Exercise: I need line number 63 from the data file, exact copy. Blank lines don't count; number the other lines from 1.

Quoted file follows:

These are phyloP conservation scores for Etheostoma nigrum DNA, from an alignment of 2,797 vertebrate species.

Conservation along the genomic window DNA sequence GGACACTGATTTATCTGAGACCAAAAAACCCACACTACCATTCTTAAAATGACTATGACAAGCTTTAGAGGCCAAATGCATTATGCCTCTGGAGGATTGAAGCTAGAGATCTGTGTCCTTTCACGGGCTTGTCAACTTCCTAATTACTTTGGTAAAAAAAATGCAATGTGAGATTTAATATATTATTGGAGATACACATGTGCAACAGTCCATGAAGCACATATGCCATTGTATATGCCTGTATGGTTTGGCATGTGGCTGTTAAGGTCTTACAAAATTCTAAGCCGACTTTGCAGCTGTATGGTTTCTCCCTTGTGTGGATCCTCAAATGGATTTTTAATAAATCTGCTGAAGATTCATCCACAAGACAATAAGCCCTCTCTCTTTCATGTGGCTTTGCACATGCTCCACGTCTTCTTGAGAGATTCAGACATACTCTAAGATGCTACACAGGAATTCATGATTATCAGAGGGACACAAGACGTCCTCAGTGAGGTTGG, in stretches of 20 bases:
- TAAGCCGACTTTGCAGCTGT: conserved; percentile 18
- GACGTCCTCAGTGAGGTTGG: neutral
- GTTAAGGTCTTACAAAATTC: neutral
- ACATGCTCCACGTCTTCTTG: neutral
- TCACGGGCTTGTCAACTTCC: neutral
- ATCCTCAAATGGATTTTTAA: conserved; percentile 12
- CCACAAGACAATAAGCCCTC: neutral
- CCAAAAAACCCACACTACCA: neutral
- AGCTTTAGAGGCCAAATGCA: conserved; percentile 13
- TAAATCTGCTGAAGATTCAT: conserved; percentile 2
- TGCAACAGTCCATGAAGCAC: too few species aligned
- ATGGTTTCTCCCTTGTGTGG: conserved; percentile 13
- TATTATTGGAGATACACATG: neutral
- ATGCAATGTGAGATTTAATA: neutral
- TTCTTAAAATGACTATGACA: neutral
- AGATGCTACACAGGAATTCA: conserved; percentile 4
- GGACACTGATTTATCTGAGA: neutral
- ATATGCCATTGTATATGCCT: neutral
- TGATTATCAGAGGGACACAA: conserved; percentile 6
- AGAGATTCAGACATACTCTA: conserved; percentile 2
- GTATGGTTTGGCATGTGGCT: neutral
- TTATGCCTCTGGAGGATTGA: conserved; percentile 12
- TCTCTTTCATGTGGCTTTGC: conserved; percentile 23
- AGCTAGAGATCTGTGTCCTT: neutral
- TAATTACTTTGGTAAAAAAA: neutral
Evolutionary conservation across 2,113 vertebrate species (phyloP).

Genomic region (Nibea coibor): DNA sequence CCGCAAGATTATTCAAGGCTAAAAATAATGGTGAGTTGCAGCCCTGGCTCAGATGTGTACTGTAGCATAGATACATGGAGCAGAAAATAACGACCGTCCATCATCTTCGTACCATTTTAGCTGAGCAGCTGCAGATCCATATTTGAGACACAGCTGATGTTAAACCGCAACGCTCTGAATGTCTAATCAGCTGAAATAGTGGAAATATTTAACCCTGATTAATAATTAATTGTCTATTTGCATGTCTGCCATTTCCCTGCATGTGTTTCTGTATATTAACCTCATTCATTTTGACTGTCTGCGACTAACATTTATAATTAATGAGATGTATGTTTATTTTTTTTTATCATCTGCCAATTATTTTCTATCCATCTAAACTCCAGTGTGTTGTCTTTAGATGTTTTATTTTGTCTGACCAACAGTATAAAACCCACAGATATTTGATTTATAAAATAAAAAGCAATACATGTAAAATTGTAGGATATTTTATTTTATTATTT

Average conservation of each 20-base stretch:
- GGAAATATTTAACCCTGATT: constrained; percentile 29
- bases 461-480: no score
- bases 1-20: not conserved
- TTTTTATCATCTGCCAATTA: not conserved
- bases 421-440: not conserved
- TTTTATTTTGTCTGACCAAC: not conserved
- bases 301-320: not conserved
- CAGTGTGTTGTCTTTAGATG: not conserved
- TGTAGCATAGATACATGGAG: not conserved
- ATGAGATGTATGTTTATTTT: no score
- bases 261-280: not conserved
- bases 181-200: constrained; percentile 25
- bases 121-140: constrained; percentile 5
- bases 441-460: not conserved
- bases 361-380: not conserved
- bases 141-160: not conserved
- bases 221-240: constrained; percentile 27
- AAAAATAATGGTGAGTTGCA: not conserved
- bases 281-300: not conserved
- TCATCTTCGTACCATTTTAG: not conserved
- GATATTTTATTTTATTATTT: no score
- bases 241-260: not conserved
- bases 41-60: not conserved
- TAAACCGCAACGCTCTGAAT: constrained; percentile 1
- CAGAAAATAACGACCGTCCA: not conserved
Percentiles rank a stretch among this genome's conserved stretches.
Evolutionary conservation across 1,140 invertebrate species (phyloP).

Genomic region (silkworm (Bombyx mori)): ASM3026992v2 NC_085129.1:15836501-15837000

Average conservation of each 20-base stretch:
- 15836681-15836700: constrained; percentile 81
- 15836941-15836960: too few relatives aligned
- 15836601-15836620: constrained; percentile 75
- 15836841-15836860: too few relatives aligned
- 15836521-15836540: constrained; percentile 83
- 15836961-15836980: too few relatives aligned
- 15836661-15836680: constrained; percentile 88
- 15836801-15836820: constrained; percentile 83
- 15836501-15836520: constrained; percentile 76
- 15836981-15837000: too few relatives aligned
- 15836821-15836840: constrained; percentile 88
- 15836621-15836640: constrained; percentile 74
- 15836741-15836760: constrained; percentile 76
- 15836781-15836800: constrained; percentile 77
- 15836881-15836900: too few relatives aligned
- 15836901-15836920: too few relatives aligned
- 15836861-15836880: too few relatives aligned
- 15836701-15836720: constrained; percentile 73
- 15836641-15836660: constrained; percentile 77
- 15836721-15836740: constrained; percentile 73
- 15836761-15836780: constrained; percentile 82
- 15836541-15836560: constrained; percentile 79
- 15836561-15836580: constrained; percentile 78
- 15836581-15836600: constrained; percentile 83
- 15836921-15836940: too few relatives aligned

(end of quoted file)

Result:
- 15836841-15836860: too few relatives aligned